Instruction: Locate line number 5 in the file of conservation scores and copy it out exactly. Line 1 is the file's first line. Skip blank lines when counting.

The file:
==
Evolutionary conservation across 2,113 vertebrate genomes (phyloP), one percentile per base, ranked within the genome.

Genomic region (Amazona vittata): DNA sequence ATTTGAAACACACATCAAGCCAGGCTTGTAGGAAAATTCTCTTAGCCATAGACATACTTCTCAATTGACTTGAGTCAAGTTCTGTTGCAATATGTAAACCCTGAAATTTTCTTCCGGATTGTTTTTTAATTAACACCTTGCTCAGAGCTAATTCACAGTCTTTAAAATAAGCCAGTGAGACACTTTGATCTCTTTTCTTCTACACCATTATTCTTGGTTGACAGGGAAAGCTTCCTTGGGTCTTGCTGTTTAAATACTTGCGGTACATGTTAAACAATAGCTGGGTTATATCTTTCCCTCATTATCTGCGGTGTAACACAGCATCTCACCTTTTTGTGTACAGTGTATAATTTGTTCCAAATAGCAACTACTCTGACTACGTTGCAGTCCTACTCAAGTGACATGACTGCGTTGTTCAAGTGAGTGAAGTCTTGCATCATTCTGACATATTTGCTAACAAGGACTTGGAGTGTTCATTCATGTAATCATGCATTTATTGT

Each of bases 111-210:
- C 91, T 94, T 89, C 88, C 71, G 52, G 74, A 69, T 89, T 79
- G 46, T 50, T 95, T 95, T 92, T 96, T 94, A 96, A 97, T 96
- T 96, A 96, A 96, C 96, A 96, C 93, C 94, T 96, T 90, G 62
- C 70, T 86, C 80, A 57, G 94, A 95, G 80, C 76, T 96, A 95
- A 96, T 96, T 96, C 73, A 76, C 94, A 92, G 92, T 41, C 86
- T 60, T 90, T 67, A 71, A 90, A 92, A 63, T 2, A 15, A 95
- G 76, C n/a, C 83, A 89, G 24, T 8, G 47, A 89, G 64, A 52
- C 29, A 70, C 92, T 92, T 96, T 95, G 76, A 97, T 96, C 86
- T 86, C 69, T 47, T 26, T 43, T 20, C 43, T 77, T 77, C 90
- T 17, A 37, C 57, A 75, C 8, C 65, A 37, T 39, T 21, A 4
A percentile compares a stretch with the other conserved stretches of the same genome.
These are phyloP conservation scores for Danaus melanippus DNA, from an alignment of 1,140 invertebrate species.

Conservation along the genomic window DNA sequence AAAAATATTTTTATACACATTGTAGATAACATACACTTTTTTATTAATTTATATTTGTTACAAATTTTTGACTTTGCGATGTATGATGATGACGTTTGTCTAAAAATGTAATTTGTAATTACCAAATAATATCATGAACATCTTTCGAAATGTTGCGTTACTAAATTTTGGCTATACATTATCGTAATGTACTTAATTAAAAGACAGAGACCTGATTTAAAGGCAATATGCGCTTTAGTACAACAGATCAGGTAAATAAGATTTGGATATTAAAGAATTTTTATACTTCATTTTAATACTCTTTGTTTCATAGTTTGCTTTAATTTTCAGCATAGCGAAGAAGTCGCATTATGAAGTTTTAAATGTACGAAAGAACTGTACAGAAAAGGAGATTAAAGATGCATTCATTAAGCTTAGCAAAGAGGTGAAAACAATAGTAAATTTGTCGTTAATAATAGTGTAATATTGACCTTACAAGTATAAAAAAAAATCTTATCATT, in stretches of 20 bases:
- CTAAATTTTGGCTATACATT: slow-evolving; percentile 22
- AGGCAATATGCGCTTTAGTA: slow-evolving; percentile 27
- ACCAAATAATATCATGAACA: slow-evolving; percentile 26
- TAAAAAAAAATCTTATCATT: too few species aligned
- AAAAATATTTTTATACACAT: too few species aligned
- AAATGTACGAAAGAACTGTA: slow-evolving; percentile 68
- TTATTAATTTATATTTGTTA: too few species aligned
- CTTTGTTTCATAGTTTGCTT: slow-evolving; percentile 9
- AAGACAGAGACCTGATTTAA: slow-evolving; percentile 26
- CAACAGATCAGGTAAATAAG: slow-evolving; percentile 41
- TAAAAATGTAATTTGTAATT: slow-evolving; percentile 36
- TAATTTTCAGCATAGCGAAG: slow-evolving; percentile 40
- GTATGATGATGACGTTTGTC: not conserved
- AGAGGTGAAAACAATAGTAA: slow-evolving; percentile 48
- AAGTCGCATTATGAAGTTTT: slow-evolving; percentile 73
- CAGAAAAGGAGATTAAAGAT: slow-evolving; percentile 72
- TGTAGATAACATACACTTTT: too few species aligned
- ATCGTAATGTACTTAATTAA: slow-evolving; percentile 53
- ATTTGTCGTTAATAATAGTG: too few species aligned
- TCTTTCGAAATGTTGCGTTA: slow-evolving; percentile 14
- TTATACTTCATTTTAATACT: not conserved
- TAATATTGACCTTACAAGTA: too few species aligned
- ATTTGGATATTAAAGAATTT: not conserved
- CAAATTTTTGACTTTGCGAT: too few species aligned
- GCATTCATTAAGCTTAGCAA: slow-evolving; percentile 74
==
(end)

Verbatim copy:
- G 46, T 50, T 95, T 95, T 92, T 96, T 94, A 96, A 97, T 96